The facts about ants and their types


The ant is one of the most common insects, with around 12500 species throughout the world.Ants evolved from wasp-like ancestors in the mid-Cretaceous period between 110 and 130 million years ago and diversified after the rise of flowering plants.

Ants are social insects and live in large organized communities known as colonies that range in size from a few dozen predatory individuals living in small natural cavities to highly organised colonies which may occupy large territories and consist of millions of individuals. These larger colonies consist mostly of sterile wingless females forming castes of "workers", "soldiers", or other specialised groups. The queen leads the community and they are fertile females, the fertile males called "drones" fertilize her and the workers work for the community.

Ants can be foind almost everywhere in the world except the extremely cold areas and line in variety of habitats depending on the species. Ants are found on all continents except Antarctica, and only a few large islands such as Greenland, Iceland, parts of Polynesia and the Hawaiian Islands lack native ant species. Some species make hole in the soil or wood, while others live in the cavities made inside the plants, acrons, twigs and galls.

Ants range in size from 0.75 to 52 millimetres the largest species being the fossil Titanomyrma giganteum, the queen of which was 6 centimetres long with a wingspan of 15 centimetres. Ants vary in colour; most ants are red or black, but a few species are green and some tropical species have a metallic lustre.

Most queens and male ants have wings; queens shed the wings after the nuptial flight, leaving visible stubs, a distinguishing feature of queens. However, wingless queens and males occur in a few species.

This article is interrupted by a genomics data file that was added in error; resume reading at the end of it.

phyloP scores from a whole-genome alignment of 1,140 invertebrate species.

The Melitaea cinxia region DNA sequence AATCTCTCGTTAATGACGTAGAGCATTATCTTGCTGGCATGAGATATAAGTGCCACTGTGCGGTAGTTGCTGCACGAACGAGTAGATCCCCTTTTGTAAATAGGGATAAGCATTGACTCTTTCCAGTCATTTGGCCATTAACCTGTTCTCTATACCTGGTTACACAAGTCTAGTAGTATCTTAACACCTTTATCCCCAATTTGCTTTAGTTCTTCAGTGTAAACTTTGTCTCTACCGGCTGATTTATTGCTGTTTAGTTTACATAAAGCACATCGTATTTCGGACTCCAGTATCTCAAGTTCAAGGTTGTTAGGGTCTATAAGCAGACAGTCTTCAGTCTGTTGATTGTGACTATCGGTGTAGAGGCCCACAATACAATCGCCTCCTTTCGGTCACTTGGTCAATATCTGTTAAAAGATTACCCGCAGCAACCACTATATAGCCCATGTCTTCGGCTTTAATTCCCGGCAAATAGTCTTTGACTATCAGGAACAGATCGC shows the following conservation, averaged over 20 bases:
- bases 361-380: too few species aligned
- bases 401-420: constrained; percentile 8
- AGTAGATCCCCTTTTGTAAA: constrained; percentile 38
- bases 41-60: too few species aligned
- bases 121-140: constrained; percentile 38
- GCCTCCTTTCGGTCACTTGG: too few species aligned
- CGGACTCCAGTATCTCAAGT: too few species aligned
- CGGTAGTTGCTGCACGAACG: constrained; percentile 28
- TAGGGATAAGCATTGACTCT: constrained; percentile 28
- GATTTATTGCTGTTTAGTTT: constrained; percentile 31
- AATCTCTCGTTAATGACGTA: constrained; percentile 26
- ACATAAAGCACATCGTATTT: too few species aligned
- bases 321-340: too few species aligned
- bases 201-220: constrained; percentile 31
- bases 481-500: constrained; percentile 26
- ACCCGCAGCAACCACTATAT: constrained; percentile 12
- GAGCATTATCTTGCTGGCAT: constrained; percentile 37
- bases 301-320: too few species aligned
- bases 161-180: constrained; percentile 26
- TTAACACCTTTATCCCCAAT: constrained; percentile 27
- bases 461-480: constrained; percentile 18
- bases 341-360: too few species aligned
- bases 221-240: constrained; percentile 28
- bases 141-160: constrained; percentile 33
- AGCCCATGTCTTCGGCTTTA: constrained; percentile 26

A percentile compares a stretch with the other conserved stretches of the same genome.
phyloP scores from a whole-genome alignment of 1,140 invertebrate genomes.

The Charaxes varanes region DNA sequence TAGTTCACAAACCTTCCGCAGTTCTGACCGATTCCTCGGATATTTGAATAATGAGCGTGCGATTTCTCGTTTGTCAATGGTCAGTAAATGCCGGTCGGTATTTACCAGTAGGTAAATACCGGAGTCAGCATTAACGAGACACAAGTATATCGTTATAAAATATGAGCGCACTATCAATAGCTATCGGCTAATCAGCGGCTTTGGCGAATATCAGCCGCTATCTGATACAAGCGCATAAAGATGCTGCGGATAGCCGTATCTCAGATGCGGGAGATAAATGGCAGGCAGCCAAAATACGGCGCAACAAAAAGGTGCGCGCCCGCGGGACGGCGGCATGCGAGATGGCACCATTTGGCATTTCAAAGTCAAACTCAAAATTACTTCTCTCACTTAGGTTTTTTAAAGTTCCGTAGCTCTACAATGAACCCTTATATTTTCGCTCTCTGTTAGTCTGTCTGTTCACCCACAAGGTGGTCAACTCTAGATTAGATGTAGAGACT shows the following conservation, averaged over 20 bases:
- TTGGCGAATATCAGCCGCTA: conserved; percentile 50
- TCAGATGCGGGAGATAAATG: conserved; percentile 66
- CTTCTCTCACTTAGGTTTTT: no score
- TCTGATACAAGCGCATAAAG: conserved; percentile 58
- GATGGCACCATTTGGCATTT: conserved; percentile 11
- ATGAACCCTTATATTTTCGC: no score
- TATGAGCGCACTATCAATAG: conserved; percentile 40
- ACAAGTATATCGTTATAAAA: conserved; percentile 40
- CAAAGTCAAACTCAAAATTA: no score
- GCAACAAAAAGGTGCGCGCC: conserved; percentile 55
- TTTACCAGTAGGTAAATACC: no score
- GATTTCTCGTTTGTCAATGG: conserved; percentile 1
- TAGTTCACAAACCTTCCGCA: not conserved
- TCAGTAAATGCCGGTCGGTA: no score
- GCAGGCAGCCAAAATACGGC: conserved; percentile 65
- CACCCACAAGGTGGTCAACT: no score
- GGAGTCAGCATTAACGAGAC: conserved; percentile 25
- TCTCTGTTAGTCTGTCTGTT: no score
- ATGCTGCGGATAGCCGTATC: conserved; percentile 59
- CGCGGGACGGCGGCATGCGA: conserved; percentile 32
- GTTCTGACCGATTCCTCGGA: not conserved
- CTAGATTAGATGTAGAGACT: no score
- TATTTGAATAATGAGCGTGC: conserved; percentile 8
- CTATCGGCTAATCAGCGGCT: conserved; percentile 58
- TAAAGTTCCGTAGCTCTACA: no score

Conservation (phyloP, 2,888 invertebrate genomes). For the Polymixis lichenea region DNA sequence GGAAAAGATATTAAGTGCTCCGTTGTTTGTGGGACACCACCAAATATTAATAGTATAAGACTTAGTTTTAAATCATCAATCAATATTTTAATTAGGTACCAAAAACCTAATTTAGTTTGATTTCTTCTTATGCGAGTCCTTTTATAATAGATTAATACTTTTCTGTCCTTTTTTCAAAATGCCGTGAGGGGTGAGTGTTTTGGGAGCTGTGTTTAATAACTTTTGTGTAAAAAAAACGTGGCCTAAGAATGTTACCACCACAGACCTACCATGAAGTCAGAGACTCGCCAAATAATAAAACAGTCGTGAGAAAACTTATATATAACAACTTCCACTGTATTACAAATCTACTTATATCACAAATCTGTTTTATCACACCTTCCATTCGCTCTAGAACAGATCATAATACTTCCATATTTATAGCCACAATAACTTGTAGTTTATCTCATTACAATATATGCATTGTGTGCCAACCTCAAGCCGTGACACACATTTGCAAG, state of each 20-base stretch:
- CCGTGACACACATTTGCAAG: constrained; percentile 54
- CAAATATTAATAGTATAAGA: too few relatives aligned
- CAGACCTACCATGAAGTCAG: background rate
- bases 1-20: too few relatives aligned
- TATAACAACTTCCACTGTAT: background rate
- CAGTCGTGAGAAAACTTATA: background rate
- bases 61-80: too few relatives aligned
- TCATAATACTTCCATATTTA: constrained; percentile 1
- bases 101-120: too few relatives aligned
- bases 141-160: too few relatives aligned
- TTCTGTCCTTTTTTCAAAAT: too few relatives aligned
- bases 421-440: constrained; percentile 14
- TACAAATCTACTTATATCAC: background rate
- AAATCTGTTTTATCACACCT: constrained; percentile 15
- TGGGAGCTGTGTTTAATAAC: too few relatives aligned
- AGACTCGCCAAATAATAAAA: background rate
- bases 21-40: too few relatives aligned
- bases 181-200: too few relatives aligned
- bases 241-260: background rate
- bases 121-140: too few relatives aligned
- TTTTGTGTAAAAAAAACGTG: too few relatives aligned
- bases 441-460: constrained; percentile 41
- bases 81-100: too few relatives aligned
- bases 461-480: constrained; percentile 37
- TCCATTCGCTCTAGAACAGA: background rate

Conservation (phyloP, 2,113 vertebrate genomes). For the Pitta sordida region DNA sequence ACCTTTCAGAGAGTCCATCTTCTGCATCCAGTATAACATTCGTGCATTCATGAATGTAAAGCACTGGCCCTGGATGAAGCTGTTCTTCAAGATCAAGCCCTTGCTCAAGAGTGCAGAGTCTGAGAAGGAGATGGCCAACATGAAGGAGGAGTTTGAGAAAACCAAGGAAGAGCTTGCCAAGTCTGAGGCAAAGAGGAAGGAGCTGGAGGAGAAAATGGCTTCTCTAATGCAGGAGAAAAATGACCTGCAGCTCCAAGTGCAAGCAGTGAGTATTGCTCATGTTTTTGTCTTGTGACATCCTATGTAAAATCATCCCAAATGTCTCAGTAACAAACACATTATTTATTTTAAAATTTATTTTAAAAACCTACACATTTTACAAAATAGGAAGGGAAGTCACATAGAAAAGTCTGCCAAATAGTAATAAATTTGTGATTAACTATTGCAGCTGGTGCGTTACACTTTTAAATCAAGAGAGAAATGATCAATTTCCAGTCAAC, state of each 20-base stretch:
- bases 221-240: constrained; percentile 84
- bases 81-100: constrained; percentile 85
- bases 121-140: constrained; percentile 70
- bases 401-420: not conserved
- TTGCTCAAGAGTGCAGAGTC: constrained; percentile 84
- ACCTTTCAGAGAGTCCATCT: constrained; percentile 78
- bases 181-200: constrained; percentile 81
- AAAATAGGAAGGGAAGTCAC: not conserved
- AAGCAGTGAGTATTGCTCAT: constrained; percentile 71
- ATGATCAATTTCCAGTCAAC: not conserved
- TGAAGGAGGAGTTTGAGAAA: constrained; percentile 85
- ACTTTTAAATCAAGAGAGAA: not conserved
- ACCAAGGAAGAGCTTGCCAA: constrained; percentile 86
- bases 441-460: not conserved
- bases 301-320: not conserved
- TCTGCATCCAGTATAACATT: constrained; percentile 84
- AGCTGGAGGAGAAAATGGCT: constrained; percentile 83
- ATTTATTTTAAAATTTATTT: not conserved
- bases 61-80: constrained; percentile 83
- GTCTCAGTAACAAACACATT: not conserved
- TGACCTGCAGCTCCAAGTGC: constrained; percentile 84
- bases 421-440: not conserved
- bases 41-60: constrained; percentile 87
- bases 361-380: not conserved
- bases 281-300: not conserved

Ant colonies can be long-lived. The queens can live for up to 30 years, and workers live from 1 to 3 years. Males, however, are more transitory, and survive only a few weeks.

Complex nests are built by many ants, but other species are nomadic and do not build permanent structures.

Ants feed on variety of foods, primaryly nectar, seeds, fungus that grows only within their colonies and other insects and even dead animals.

More types of ants are listed below.


Meat Ant

Meat ants , also known as meat-eater ants or gravel ants, are a species of ant belonging to the Iridomyrmex genus. They can be found throughout Australia.

Meat ants live in underground nests of over 64,000 ants. Many nests may be connected together into a supercolony that stretches up to 650 metres . Nest holes are regularly arranged, and each leads to a separate series of branched tunnels, which typically do not connect with the tunnels from other holes.

Meat ants are omnivorous scavengers that get their name from their use, by farmers, to clean carcasses. Meat ants are diurnal.

Meat ants do not have dedicated soldier and worker castes like some ants. Instead they exhibit age caste polyethism, meaning that they take on different roles in the colony at different ages.